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Serious CDC pH1N1 Pneumonia & Influenza Death Problem

Recombinomics Commentary 00:49
April 5, 2010

someone might be skeptical and say, well, normally you tell us 36,000 people died in an average flu season and we've only had 12,000 deaths.  So this sounds like a pretty good year.

The above comments, as a prelude to a reporter question at this week’s CDC press conference, highlight the problem with the CDC projections of 12,000 pH1N1 deaths.  The 36,000 is an extrapolated number that is based on excessive deaths reflected in the P&I (Pneumonia and Influenza) deaths reported by 122 cities in the United States.  These deaths are taken from death certificates and clinical presentations and are largely not lab confirmed because 90% of those killed by seasonal flu are over 65 (mean of 75.7) and have additional chronic conditions which can come into play when their health is challenged further by an influenza infection combined with a weakened immune system.  The much cited 36,000 deaths in the United States is the same each year because the number represents a calculation made years ago. 

However, as seen in the graph of P&I deaths, which is updated weekly there are significant variations in each of the 5 years represented in the figure, and the curve for the current season does not reflect deaths which are only 1/3 of a normal flu season.

Indeed, this year is clearly higher than three of the last four years, and a new wave would make this year more lethal than any of the past five years, CDC estimates notwithstanding.

The excessive deaths are those above the “seasonal baseline” and for the current season, the rate jumped above the baseline at the beginning of the season, when the fall wave began in the south at the beginning of August.  The rate quickly passed the epidemic threshold and produced excessive deaths that are comparable to the height of the flu season in the 2007/2008 season, when H3N2 appeared at the in the season and produced a large number of deaths.  However, as seen in the chart of the pediatric deaths, there was no corresponding jump in the 2007/2008 season, because seasonal flu targets an elderly population.

In the current season, the P&I declined after the fall wave, but after touching baseline it spiked higher and in early 2010 was higher than the peak associated with the fall wave, and was the highest it had been in three of the last four years.  However, in early 2010 lab confirmed cases were low and the spike was noted in the New York Times.  The CDC responded by saying it was either a blip due to the holidays or deaths due to other respiratory diseases.  However, week 3 is always 3 weeks after the holidays, and no putative organism responsible for the sharp increases in deaths was noted.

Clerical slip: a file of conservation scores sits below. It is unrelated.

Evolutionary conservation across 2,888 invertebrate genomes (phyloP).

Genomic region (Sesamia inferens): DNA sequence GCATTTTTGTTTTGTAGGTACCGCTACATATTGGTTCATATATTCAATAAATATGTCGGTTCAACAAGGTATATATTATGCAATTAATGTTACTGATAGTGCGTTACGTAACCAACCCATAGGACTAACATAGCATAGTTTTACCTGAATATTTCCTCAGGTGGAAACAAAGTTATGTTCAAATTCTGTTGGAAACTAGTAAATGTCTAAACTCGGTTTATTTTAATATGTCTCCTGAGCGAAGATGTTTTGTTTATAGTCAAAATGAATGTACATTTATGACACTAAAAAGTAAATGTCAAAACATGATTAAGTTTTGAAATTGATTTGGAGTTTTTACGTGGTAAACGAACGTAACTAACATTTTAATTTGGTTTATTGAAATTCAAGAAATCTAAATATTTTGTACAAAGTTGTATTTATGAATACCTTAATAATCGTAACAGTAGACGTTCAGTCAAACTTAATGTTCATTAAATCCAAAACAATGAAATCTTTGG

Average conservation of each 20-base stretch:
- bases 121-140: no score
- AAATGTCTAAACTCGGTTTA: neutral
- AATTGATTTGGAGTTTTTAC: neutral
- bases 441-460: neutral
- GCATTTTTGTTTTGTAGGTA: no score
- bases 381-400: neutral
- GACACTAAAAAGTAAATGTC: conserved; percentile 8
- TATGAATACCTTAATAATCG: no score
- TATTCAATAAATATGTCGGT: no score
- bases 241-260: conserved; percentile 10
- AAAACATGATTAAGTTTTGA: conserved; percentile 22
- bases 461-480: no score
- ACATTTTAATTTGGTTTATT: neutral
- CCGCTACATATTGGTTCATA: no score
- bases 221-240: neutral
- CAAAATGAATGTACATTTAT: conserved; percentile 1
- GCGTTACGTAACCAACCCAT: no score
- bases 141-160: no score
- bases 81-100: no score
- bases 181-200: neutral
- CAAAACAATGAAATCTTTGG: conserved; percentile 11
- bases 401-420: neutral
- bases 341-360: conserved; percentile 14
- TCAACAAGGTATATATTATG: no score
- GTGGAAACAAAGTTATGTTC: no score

Although the early 2010 spike came back to baseline, the level has been above baseline for almost every week this year, and in the latest week, the level has again moved above the epidemic threshold, even though no states are reporting widespread H1N1, and only three states (in the southeast) are reporting regional levels.  Moreover, seasonal flu is non-existent.

Therefore, there CDC projection of 12,000 H1N1 deaths really has no support in the PI data, which is the source of the 36,000 deaths per year number repeatedly cited in media reports and data analysis challenged politicians and pundits.

Although the P&I number is reported each week in a table of all 122 cities, there is no age breakdown (although there is for the total deaths), which makes the source of these excessive deaths difficult to pinpoint.  There are few flu deaths in the elderly population.  Most have antibodies to the pandemic H1N1 from prior H1N1 exposures decades ago, so they are grossly under-represented in the pH1N1 deaths (mean age 37.7).  Moreover, since there is no seasonal flu, the number of seasonal flu deaths in the P&I rate are negligible.

Therefore, the CDC has a projection of 12,000 pH1N1 deaths, which is 1/3 of an “average” flu season, but has no support in the P&I numbers of the last year, raising concerns that the number of pH1N1 deaths is more than three fold higher than the CDC estimate.

This anamoly has not been addressed by the CDC and the age breakdown of the P&I deaths for the past year have not been released.

The release of those numbers is long overdue.

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